The reasoning and intent behind these comprehensive privacy laws may also limit the extent to which an employer can access an applicant’s social media profiles. Additionally, some states are now getting even more specific. For example, as of March 12, 2024, New York employers will be prohibited from accessing the social media accounts of their employees. They also cannot fire or discipline an employee for failing to disclose private social media information or refuse to hire an applicant because the applicant will not disclose information regarding their personal accounts. The newly enacted law modifies New York’s labor law and will prevent employers from asking, mandating, or pressuring an employee or job applicant to share their social media usernames and passwords.

There are some exceptions. The new law does not prevent employers from viewing information about an employee or job applicant that is publicly available and accessible without login information. Employers are also permitted to view social media posts, including images, videos, or messages, that have been voluntarily shared with them for purposes of reporting misconduct.

Other new laws focus specifically on preventing discrimination and retaliation against an employee pertaining to their political views as posted on social media. In Montana, a new law that became effective on October 1, 2023 (signed into law by the governor on May 2, 2023), prohibits employers from retaliating or firing job applicants or employees, respectively, for expressing legal free speech on social media. While these provisions are new, the overall perspective regarding social media is not for the state, which already has a law protecting employees from employer interference with personal social media accounts.

In addition to adhering to privacy laws and state-specific social media legislation, employers must also take into account several important factors. Discrimination laws mandate that employment decisions should not be influenced by information that might lead to discrimination based on factors such as race, religion, gender, or other protected characteristics. And social media posts are ripe for interpretations that may include these factors, giving, at a minimum, the perception of bias.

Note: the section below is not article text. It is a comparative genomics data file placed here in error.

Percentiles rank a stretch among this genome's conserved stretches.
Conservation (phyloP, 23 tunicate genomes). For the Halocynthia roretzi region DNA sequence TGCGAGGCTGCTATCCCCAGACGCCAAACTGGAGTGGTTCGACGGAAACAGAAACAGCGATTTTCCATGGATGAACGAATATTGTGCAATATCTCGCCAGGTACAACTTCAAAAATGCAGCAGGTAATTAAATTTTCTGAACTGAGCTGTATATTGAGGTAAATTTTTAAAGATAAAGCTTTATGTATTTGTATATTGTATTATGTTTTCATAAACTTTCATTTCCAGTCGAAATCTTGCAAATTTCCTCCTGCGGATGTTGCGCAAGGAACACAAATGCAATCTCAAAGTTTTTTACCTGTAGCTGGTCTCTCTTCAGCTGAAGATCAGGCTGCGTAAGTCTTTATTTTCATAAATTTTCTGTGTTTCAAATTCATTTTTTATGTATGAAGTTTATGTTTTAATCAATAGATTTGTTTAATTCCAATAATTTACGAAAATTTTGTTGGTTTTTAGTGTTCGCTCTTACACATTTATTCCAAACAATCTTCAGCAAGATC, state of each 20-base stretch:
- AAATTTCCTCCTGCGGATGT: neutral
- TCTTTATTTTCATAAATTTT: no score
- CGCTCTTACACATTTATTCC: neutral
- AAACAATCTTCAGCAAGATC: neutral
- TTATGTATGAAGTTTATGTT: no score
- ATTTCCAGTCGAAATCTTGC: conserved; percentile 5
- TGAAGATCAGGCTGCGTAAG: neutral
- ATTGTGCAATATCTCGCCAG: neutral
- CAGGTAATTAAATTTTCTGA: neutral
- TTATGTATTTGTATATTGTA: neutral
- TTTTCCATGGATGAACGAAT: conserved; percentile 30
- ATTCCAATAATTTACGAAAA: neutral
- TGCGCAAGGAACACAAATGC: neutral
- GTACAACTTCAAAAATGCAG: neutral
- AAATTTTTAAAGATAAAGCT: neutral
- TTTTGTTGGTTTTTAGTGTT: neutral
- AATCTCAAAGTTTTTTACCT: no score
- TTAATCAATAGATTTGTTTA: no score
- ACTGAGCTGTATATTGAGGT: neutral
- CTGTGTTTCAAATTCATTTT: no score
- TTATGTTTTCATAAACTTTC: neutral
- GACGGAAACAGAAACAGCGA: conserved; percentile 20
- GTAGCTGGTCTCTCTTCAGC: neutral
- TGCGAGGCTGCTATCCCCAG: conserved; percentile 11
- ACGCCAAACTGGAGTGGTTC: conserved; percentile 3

Employer Tips Regarding the Use of Social Media

It’s essential for employers to strike the right balance between considering an applicant’s online presence and respecting privacy and anti-discrimination laws. Social media unquestionably provides a wealth of information about individuals faster than many other searches and serves as a valuable resource for assessing character. However, employers must exercise caution to ensure that such searches respect applicant privacy and do not violate the federal Fair Credit Reporting Act (FCRA), the guidelines established by the Equal Employment Opportunity Commission (EEOC), or applicable state laws.

While this patchwork of laws and overarching policy concerns may be overwhelming, the following employer tips can help employers navigate it all:

  1. Develop and implement clear social media screening policies and practices to ensure a fair and lawful hiring process.
  2. Throughout the process, maintain respect for candidate privacy by ensuring that social media assessments solely rely on publicly accessible user-generated information and do not include third-party content or content from password-protected platforms.
  3. Remember that when an applicant’s social media settings are configured as public, that information is accessible to anyone, including prospective employers. However, if their profile is set to private, employers must refrain from attempting to circumvent these settings to avoid potential legal liabilities in the future.
  4. To help prevent potential bias or discrimination, consistency is crucial when considering social media in the hiring process, and this practice should be uniformly applied to all applicants.
  5. Focus on information directly relevant to the job at hand, such as professional qualifications, work-related posts, or any criminal behavior that could impact the role.
  6. Comply with any regional requirements to notify applicants if they intend to review their social media profiles during the hiring process, ensuring transparency in the evaluation process.
  7. Due to the Fair Credit Reporting Act’s regulations on employee background checks, enlist the services of an independent third-party background screening company to perform social media investigations.
How We Can Help

Hire Image is an expert in background screening services, including social media searches. In a typical scenario, clients will identify the derogatory criteria they are concerned with, and then Hire Image will only report on those criteria. This may include threats or acts of violence, sexually explicit material, or racist or discriminatory behavior, among others. Not only do we know what we can search for, and report on, but we serve as an extra layer between the employer and applicant. Contact us to learn more and to assist you in navigating the intricacies of these searches.

This blog post was originally published to Orange Tree Employment Screening’s blog.